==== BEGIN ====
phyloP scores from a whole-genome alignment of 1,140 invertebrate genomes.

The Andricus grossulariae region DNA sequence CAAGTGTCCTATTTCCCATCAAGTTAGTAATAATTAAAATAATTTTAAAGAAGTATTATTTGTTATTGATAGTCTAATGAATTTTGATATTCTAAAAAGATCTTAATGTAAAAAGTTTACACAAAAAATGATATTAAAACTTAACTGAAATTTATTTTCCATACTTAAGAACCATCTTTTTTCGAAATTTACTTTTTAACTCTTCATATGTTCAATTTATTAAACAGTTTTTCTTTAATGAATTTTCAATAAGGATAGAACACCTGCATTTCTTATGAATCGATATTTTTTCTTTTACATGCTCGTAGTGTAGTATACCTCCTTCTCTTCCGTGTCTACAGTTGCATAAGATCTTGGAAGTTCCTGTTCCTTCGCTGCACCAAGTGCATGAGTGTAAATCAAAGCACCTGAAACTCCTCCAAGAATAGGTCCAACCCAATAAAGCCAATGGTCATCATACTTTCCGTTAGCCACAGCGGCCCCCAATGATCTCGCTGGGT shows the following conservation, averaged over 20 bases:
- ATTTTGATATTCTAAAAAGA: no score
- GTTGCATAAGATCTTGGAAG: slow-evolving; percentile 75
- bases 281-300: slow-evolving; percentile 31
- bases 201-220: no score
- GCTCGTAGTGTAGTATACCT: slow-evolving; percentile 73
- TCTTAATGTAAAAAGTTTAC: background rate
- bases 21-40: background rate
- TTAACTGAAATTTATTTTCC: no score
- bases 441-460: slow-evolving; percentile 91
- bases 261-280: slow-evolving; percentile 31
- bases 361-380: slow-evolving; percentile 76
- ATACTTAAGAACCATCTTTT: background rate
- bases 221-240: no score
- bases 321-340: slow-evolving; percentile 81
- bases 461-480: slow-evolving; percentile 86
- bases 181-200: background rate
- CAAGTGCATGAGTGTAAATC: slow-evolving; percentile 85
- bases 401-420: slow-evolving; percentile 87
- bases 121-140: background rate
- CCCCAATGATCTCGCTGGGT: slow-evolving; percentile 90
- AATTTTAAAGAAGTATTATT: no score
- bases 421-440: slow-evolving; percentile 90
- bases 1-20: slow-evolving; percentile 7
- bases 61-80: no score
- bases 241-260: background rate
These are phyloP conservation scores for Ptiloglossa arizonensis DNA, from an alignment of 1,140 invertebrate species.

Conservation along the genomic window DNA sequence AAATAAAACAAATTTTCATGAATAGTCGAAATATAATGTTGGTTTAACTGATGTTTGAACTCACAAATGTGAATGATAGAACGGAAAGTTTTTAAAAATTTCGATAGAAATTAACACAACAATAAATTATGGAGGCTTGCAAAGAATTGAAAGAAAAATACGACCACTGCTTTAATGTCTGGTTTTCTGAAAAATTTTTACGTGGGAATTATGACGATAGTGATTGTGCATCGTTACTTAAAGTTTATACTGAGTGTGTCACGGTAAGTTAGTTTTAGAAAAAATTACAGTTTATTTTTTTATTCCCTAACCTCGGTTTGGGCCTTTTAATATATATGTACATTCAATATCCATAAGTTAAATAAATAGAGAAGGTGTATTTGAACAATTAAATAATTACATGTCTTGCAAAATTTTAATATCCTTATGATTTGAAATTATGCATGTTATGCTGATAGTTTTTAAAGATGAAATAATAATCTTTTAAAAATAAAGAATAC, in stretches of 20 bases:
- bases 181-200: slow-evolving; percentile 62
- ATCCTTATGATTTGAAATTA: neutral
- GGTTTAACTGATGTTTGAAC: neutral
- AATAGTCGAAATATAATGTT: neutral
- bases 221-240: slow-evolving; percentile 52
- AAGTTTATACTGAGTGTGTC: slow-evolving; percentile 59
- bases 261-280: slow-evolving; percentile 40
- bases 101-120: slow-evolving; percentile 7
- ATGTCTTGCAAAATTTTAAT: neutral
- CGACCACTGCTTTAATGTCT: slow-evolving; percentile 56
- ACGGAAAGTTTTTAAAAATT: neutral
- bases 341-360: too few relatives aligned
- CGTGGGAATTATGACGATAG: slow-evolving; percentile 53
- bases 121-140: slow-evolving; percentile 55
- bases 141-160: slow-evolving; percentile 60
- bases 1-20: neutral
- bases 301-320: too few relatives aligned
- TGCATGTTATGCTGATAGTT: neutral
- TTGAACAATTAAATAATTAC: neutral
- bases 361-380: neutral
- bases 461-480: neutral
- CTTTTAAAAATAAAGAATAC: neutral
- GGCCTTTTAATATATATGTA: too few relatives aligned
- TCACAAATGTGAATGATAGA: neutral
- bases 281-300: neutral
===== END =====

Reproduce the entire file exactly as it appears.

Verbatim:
phyloP scores from a whole-genome alignment of 1,140 invertebrate genomes.

The Andricus grossulariae region DNA sequence CAAGTGTCCTATTTCCCATCAAGTTAGTAATAATTAAAATAATTTTAAAGAAGTATTATTTGTTATTGATAGTCTAATGAATTTTGATATTCTAAAAAGATCTTAATGTAAAAAGTTTACACAAAAAATGATATTAAAACTTAACTGAAATTTATTTTCCATACTTAAGAACCATCTTTTTTCGAAATTTACTTTTTAACTCTTCATATGTTCAATTTATTAAACAGTTTTTCTTTAATGAATTTTCAATAAGGATAGAACACCTGCATTTCTTATGAATCGATATTTTTTCTTTTACATGCTCGTAGTGTAGTATACCTCCTTCTCTTCCGTGTCTACAGTTGCATAAGATCTTGGAAGTTCCTGTTCCTTCGCTGCACCAAGTGCATGAGTGTAAATCAAAGCACCTGAAACTCCTCCAAGAATAGGTCCAACCCAATAAAGCCAATGGTCATCATACTTTCCGTTAGCCACAGCGGCCCCCAATGATCTCGCTGGGT shows the following conservation, averaged over 20 bases:
- ATTTTGATATTCTAAAAAGA: no score
- GTTGCATAAGATCTTGGAAG: slow-evolving; percentile 75
- bases 281-300: slow-evolving; percentile 31
- bases 201-220: no score
- GCTCGTAGTGTAGTATACCT: slow-evolving; percentile 73
- TCTTAATGTAAAAAGTTTAC: background rate
- bases 21-40: background rate
- TTAACTGAAATTTATTTTCC: no score
- bases 441-460: slow-evolving; percentile 91
- bases 261-280: slow-evolving; percentile 31
- bases 361-380: slow-evolving; percentile 76
- ATACTTAAGAACCATCTTTT: background rate
- bases 221-240: no score
- bases 321-340: slow-evolving; percentile 81
- bases 461-480: slow-evolving; percentile 86
- bases 181-200: background rate
- CAAGTGCATGAGTGTAAATC: slow-evolving; percentile 85
- bases 401-420: slow-evolving; percentile 87
- bases 121-140: background rate
- CCCCAATGATCTCGCTGGGT: slow-evolving; percentile 90
- AATTTTAAAGAAGTATTATT: no score
- bases 421-440: slow-evolving; percentile 90
- bases 1-20: slow-evolving; percentile 7
- bases 61-80: no score
- bases 241-260: background rate
These are phyloP conservation scores for Ptiloglossa arizonensis DNA, from an alignment of 1,140 invertebrate species.

Conservation along the genomic window DNA sequence AAATAAAACAAATTTTCATGAATAGTCGAAATATAATGTTGGTTTAACTGATGTTTGAACTCACAAATGTGAATGATAGAACGGAAAGTTTTTAAAAATTTCGATAGAAATTAACACAACAATAAATTATGGAGGCTTGCAAAGAATTGAAAGAAAAATACGACCACTGCTTTAATGTCTGGTTTTCTGAAAAATTTTTACGTGGGAATTATGACGATAGTGATTGTGCATCGTTACTTAAAGTTTATACTGAGTGTGTCACGGTAAGTTAGTTTTAGAAAAAATTACAGTTTATTTTTTTATTCCCTAACCTCGGTTTGGGCCTTTTAATATATATGTACATTCAATATCCATAAGTTAAATAAATAGAGAAGGTGTATTTGAACAATTAAATAATTACATGTCTTGCAAAATTTTAATATCCTTATGATTTGAAATTATGCATGTTATGCTGATAGTTTTTAAAGATGAAATAATAATCTTTTAAAAATAAAGAATAC, in stretches of 20 bases:
- bases 181-200: slow-evolving; percentile 62
- ATCCTTATGATTTGAAATTA: neutral
- GGTTTAACTGATGTTTGAAC: neutral
- AATAGTCGAAATATAATGTT: neutral
- bases 221-240: slow-evolving; percentile 52
- AAGTTTATACTGAGTGTGTC: slow-evolving; percentile 59
- bases 261-280: slow-evolving; percentile 40
- bases 101-120: slow-evolving; percentile 7
- ATGTCTTGCAAAATTTTAAT: neutral
- CGACCACTGCTTTAATGTCT: slow-evolving; percentile 56
- ACGGAAAGTTTTTAAAAATT: neutral
- bases 341-360: too few relatives aligned
- CGTGGGAATTATGACGATAG: slow-evolving; percentile 53
- bases 121-140: slow-evolving; percentile 55
- bases 141-160: slow-evolving; percentile 60
- bases 1-20: neutral
- bases 301-320: too few relatives aligned
- TGCATGTTATGCTGATAGTT: neutral
- TTGAACAATTAAATAATTAC: neutral
- bases 361-380: neutral
- bases 461-480: neutral
- CTTTTAAAAATAAAGAATAC: neutral
- GGCCTTTTAATATATATGTA: too few relatives aligned
- TCACAAATGTGAATGATAGA: neutral
- bases 281-300: neutral